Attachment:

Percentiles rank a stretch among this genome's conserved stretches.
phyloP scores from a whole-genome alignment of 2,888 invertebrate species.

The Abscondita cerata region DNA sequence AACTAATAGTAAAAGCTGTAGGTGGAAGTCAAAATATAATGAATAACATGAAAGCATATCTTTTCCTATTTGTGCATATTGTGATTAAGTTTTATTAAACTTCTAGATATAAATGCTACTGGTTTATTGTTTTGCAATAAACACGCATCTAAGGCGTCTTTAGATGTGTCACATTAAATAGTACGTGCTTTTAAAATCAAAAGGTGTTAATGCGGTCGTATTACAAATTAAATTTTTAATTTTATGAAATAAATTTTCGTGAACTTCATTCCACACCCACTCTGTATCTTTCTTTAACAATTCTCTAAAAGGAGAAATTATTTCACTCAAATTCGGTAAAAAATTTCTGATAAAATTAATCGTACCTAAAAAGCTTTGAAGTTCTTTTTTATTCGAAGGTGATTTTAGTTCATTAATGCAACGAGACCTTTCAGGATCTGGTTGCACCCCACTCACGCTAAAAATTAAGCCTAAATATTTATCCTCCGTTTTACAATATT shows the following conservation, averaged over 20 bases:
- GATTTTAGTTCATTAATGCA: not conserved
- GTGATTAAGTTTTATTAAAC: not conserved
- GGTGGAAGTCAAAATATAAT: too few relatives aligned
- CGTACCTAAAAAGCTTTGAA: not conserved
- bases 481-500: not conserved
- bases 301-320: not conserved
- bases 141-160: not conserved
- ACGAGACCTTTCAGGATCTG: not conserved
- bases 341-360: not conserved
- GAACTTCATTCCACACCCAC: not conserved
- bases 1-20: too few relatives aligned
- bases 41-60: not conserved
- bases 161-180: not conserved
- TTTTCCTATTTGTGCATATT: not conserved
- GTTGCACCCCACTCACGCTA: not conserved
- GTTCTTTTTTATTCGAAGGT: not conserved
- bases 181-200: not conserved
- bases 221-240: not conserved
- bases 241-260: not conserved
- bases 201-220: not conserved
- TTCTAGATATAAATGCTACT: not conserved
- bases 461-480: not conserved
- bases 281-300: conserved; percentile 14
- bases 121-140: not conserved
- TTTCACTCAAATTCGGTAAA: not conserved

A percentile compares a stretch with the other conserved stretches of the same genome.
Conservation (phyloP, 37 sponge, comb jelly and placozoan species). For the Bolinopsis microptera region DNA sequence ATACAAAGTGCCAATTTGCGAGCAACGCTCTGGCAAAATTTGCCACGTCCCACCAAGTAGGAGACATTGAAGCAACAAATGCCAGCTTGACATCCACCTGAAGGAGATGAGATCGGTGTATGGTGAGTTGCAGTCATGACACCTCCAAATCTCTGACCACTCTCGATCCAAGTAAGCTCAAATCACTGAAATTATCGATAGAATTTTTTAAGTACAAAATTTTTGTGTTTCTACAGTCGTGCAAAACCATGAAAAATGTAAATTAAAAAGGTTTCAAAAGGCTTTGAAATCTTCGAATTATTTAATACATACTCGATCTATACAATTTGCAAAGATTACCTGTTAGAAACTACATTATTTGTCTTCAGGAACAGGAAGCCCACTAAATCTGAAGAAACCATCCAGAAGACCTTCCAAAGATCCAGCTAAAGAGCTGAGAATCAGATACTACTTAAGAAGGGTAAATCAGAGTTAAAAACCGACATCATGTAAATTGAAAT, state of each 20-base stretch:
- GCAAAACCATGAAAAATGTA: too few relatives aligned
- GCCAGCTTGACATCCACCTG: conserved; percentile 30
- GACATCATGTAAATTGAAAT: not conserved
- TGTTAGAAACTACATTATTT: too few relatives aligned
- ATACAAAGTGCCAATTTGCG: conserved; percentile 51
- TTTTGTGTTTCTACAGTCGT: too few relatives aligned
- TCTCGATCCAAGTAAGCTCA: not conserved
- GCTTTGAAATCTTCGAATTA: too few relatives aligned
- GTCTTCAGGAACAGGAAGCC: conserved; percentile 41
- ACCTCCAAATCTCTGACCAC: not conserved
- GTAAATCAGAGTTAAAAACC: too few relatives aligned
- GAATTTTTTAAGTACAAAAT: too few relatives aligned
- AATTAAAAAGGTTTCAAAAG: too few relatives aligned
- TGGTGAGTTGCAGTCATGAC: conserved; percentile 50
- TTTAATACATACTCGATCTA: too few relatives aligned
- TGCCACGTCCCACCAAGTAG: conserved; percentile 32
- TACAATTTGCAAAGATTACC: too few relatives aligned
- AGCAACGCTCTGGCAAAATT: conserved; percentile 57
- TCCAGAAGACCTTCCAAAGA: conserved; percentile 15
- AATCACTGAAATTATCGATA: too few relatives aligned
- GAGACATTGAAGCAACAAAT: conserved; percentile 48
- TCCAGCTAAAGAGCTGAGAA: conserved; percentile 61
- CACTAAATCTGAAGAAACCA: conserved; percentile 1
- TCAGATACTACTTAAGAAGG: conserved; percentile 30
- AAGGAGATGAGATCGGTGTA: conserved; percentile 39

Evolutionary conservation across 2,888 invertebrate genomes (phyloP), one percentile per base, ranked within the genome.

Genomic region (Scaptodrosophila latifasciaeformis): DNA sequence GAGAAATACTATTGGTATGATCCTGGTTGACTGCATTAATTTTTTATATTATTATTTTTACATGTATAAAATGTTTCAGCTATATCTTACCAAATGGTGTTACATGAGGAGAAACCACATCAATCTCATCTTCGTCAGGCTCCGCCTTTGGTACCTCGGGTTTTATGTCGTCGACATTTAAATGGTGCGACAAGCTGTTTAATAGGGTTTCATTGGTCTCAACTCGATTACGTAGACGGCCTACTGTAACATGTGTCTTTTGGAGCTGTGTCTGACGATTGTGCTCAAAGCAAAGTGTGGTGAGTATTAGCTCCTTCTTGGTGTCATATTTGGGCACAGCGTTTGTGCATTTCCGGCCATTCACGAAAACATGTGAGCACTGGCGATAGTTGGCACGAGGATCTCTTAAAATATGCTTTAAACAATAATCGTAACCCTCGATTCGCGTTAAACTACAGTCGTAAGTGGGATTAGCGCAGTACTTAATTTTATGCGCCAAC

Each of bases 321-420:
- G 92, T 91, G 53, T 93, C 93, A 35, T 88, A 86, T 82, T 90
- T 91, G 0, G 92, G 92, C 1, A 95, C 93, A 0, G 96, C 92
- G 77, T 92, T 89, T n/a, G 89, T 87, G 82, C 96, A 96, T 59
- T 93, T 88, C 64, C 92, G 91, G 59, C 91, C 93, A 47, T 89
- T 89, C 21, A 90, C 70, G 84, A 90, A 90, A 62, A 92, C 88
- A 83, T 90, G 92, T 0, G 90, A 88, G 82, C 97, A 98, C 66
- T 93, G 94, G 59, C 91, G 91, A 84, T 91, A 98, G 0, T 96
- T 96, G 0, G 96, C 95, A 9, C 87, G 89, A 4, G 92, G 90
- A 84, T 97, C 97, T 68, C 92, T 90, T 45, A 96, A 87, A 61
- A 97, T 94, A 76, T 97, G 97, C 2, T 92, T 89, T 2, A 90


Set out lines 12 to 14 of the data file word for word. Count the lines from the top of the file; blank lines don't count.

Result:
- bases 341-360: not conserved
- GAACTTCATTCCACACCCAC: not conserved
- bases 1-20: too few relatives aligned